You can’t be healthy without good oral or dental health. According to Dental Hygiene Canada, Canadians spend approximately $13 billion dollars a year on oral health care, diseases, and injuries that are almost all preventable. The good news is brushing twice a day, flossing, eating properly and regular dental check-ups are essential steps in preventing dental problems. Educating yourself about common dental problems and their causes can also go a long way in prevention. Here is a list of five common dental problems.
1. Tooth Decay
Tooth decay is one of the most prevalent dental issues in Canada. More commonly known as cavities, tooth decay starts when plaque stays on teeth for too long. Although anyone can have cavities, children and older adults are at the most risk.
Found in the gum’s crevices, gingivitis is also known as early gum disease. Swelling, inflammation and bleeding gums are signs you should look out for. Immediate treatment is very important so that it does not develop into periodontal disease.
3. Periodontal Disease
According to Colgate, periodontal disease is found in about 8 out of 10 adults. Periodontal diseases are infections of the structures around the teeth. These include the gums, the cementum that covers the root of a tooth, the periodontal ligament and the alveolar bone. In the earliest stage of periodontal disease, the infection affects only the gums. In more severe forms of periodontal disease, it causes infections which attack the gum tissue and the tooth ligament.
4. Oral Cancer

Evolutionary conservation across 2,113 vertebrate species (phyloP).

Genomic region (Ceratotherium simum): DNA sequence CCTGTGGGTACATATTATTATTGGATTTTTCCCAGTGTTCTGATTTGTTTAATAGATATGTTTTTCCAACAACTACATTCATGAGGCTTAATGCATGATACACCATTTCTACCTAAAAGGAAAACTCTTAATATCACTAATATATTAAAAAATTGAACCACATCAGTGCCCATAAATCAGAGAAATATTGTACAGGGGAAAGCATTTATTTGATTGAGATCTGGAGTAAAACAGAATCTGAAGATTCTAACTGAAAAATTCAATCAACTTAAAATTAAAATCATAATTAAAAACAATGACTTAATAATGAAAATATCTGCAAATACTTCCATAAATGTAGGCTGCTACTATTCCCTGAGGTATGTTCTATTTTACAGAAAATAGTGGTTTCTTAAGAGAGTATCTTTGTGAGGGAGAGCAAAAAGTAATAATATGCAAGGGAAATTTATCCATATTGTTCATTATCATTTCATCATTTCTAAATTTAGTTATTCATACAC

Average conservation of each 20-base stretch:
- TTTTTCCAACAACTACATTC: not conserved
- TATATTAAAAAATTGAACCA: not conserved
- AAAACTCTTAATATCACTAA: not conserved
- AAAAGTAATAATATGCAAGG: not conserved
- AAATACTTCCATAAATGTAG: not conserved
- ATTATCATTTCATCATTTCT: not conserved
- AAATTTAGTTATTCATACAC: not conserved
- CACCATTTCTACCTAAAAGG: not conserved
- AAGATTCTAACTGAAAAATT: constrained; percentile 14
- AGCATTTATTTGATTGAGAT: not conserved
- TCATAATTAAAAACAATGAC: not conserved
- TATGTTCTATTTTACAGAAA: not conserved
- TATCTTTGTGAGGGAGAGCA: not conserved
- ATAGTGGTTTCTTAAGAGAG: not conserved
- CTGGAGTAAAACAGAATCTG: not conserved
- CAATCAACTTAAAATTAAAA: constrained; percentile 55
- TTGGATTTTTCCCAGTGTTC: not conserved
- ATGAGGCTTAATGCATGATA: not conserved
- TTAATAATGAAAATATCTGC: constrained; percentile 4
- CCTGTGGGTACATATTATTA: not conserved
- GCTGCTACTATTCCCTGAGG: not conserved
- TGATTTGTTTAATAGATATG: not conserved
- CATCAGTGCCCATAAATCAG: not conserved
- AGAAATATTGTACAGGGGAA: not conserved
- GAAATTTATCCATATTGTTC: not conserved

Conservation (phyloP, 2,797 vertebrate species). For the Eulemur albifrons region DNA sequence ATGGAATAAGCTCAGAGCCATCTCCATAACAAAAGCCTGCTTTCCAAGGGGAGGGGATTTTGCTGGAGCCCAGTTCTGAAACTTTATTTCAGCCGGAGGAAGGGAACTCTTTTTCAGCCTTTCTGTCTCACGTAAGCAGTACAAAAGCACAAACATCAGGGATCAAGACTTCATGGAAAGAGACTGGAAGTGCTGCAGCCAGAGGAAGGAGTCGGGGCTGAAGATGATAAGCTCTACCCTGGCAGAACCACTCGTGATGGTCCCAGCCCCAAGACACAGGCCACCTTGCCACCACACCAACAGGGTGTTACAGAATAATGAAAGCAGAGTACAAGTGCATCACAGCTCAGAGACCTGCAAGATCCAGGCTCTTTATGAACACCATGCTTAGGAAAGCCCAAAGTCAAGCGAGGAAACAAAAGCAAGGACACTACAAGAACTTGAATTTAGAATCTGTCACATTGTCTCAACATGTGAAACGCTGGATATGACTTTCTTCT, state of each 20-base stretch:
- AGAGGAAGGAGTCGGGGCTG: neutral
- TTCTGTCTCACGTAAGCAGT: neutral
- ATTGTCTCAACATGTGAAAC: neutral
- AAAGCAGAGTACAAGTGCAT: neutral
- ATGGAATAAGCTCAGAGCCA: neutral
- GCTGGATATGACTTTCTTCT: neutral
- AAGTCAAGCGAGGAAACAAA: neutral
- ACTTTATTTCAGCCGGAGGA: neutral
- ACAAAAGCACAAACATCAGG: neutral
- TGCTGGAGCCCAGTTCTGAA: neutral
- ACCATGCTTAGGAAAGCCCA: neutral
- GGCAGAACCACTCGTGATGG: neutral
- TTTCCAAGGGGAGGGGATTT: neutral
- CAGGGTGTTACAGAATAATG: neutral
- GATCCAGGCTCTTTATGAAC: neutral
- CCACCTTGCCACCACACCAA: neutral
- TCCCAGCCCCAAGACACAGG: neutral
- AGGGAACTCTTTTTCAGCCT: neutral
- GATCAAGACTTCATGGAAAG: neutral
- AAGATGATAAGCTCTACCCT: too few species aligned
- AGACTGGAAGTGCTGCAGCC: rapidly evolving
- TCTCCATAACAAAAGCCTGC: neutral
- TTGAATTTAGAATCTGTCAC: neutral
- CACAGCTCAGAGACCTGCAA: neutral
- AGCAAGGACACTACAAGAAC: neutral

More than 43,000 Americans will be diagnosed with oral cancers this year, and more than 8,000 will die from it, according to the Oral Cancer Foundation. Your chance of getting oral cancer increases as you get older and is very often linked to smoking and heavy alcohol use. Recently, the number of cases has risen because doctors have discovered that the Human Papillomavirus (HPV) can also cause oral cancer.
5. Tooth Overcrowding
Are you noticing that food is getting stuck in new places in your mouth or that crowded teeth are now overlapping even more? While an unattractive smile is not technically a dental problem, it is a major reason why many patients seek dental treatment. According to Dr. Lee Graber, Past President of the American Orthodontics Association, as you age, your teeth shift. This can be problematic, not because you’ll look different, but because it can make your teeth more difficult to clean. When your teeth are difficult to clean, you are more likely to get tooth decay. It’s also of concern because misaligned teeth can lead to teeth erosion and damage to the supporting tissue and bone.
Regular dental visits accompanied with good oral hygiene means all of these diseases can be prevented. If you’re diligent with both your oral hygiene and dental visits you are likely to prevent one or more of these diseases.